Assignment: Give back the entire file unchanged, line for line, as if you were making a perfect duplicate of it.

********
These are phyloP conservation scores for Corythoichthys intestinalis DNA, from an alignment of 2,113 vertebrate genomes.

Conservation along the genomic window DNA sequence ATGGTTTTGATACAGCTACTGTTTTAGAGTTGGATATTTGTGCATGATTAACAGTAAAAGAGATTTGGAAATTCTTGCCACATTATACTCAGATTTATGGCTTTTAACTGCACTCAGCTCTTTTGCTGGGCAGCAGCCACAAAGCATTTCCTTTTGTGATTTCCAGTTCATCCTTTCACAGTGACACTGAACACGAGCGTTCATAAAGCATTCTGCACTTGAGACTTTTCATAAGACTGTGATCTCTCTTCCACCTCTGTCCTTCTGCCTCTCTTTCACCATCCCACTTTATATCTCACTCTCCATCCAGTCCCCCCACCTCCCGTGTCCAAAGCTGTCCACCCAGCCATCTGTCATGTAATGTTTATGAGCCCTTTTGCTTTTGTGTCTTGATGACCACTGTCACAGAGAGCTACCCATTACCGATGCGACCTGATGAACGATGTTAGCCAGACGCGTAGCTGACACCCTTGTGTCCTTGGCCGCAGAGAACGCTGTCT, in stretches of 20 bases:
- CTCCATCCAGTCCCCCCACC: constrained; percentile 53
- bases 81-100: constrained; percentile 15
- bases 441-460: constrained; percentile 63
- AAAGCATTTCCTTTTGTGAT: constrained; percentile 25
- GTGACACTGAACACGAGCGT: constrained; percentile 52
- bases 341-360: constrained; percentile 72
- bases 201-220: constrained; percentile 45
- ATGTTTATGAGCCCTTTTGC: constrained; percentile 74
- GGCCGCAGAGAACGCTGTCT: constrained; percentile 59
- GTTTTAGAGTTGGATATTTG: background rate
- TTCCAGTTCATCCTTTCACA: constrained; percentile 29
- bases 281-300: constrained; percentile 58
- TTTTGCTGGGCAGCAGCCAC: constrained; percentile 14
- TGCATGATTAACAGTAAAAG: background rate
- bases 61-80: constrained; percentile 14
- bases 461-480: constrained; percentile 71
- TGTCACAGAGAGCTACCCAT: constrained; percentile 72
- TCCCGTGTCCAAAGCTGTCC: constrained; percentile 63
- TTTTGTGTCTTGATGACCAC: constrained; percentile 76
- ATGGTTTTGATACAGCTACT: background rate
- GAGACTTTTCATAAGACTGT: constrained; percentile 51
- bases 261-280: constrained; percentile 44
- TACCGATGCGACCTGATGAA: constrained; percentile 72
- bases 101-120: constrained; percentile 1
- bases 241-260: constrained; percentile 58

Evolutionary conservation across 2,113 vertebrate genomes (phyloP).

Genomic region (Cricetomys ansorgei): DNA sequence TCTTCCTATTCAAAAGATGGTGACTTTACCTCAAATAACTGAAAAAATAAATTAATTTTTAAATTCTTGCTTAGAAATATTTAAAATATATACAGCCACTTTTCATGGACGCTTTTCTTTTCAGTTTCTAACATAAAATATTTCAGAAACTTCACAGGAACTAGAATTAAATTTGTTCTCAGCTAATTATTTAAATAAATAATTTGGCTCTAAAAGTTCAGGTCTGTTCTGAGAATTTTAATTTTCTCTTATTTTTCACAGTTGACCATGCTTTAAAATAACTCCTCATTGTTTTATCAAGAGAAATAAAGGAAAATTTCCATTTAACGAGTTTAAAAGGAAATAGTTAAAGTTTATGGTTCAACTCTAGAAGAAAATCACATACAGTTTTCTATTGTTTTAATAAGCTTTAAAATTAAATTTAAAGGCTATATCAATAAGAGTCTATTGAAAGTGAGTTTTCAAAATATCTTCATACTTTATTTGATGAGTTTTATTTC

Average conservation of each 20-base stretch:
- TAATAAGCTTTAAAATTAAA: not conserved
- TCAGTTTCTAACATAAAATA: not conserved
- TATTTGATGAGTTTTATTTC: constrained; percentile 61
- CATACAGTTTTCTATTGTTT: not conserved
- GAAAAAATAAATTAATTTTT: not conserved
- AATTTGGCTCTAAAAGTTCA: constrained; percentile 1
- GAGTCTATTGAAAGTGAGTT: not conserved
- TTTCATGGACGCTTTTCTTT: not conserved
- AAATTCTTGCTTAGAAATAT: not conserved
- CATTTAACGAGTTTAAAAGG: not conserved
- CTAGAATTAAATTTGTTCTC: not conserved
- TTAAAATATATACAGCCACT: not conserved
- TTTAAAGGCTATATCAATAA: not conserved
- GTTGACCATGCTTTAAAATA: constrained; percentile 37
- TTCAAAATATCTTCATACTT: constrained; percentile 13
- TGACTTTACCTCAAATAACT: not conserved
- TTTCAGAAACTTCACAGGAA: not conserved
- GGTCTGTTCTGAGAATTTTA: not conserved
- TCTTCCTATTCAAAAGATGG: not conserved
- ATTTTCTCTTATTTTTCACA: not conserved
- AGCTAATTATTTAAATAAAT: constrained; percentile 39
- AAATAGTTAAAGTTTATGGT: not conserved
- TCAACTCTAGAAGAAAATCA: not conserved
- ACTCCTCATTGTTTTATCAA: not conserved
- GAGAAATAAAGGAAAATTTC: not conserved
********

These are phyloP conservation scores for Corythoichthys intestinalis DNA, from an alignment of 2,113 vertebrate genomes.

Conservation along the genomic window DNA sequence ATGGTTTTGATACAGCTACTGTTTTAGAGTTGGATATTTGTGCATGATTAACAGTAAAAGAGATTTGGAAATTCTTGCCACATTATACTCAGATTTATGGCTTTTAACTGCACTCAGCTCTTTTGCTGGGCAGCAGCCACAAAGCATTTCCTTTTGTGATTTCCAGTTCATCCTTTCACAGTGACACTGAACACGAGCGTTCATAAAGCATTCTGCACTTGAGACTTTTCATAAGACTGTGATCTCTCTTCCACCTCTGTCCTTCTGCCTCTCTTTCACCATCCCACTTTATATCTCACTCTCCATCCAGTCCCCCCACCTCCCGTGTCCAAAGCTGTCCACCCAGCCATCTGTCATGTAATGTTTATGAGCCCTTTTGCTTTTGTGTCTTGATGACCACTGTCACAGAGAGCTACCCATTACCGATGCGACCTGATGAACGATGTTAGCCAGACGCGTAGCTGACACCCTTGTGTCCTTGGCCGCAGAGAACGCTGTCT, in stretches of 20 bases:
- CTCCATCCAGTCCCCCCACC: constrained; percentile 53
- bases 81-100: constrained; percentile 15
- bases 441-460: constrained; percentile 63
- AAAGCATTTCCTTTTGTGAT: constrained; percentile 25
- GTGACACTGAACACGAGCGT: constrained; percentile 52
- bases 341-360: constrained; percentile 72
- bases 201-220: constrained; percentile 45
- ATGTTTATGAGCCCTTTTGC: constrained; percentile 74
- GGCCGCAGAGAACGCTGTCT: constrained; percentile 59
- GTTTTAGAGTTGGATATTTG: background rate
- TTCCAGTTCATCCTTTCACA: constrained; percentile 29
- bases 281-300: constrained; percentile 58
- TTTTGCTGGGCAGCAGCCAC: constrained; percentile 14
- TGCATGATTAACAGTAAAAG: background rate
- bases 61-80: constrained; percentile 14
- bases 461-480: constrained; percentile 71
- TGTCACAGAGAGCTACCCAT: constrained; percentile 72
- TCCCGTGTCCAAAGCTGTCC: constrained; percentile 63
- TTTTGTGTCTTGATGACCAC: constrained; percentile 76
- ATGGTTTTGATACAGCTACT: background rate
- GAGACTTTTCATAAGACTGT: constrained; percentile 51
- bases 261-280: constrained; percentile 44
- TACCGATGCGACCTGATGAA: constrained; percentile 72
- bases 101-120: constrained; percentile 1
- bases 241-260: constrained; percentile 58

Evolutionary conservation across 2,113 vertebrate genomes (phyloP).

Genomic region (Cricetomys ansorgei): DNA sequence TCTTCCTATTCAAAAGATGGTGACTTTACCTCAAATAACTGAAAAAATAAATTAATTTTTAAATTCTTGCTTAGAAATATTTAAAATATATACAGCCACTTTTCATGGACGCTTTTCTTTTCAGTTTCTAACATAAAATATTTCAGAAACTTCACAGGAACTAGAATTAAATTTGTTCTCAGCTAATTATTTAAATAAATAATTTGGCTCTAAAAGTTCAGGTCTGTTCTGAGAATTTTAATTTTCTCTTATTTTTCACAGTTGACCATGCTTTAAAATAACTCCTCATTGTTTTATCAAGAGAAATAAAGGAAAATTTCCATTTAACGAGTTTAAAAGGAAATAGTTAAAGTTTATGGTTCAACTCTAGAAGAAAATCACATACAGTTTTCTATTGTTTTAATAAGCTTTAAAATTAAATTTAAAGGCTATATCAATAAGAGTCTATTGAAAGTGAGTTTTCAAAATATCTTCATACTTTATTTGATGAGTTTTATTTC

Average conservation of each 20-base stretch:
- TAATAAGCTTTAAAATTAAA: not conserved
- TCAGTTTCTAACATAAAATA: not conserved
- TATTTGATGAGTTTTATTTC: constrained; percentile 61
- CATACAGTTTTCTATTGTTT: not conserved
- GAAAAAATAAATTAATTTTT: not conserved
- AATTTGGCTCTAAAAGTTCA: constrained; percentile 1
- GAGTCTATTGAAAGTGAGTT: not conserved
- TTTCATGGACGCTTTTCTTT: not conserved
- AAATTCTTGCTTAGAAATAT: not conserved
- CATTTAACGAGTTTAAAAGG: not conserved
- CTAGAATTAAATTTGTTCTC: not conserved
- TTAAAATATATACAGCCACT: not conserved
- TTTAAAGGCTATATCAATAA: not conserved
- GTTGACCATGCTTTAAAATA: constrained; percentile 37
- TTCAAAATATCTTCATACTT: constrained; percentile 13
- TGACTTTACCTCAAATAACT: not conserved
- TTTCAGAAACTTCACAGGAA: not conserved
- GGTCTGTTCTGAGAATTTTA: not conserved
- TCTTCCTATTCAAAAGATGG: not conserved
- ATTTTCTCTTATTTTTCACA: not conserved
- AGCTAATTATTTAAATAAAT: constrained; percentile 39
- AAATAGTTAAAGTTTATGGT: not conserved
- TCAACTCTAGAAGAAAATCA: not conserved
- ACTCCTCATTGTTTTATCAA: not conserved
- GAGAAATAAAGGAAAATTTC: not conserved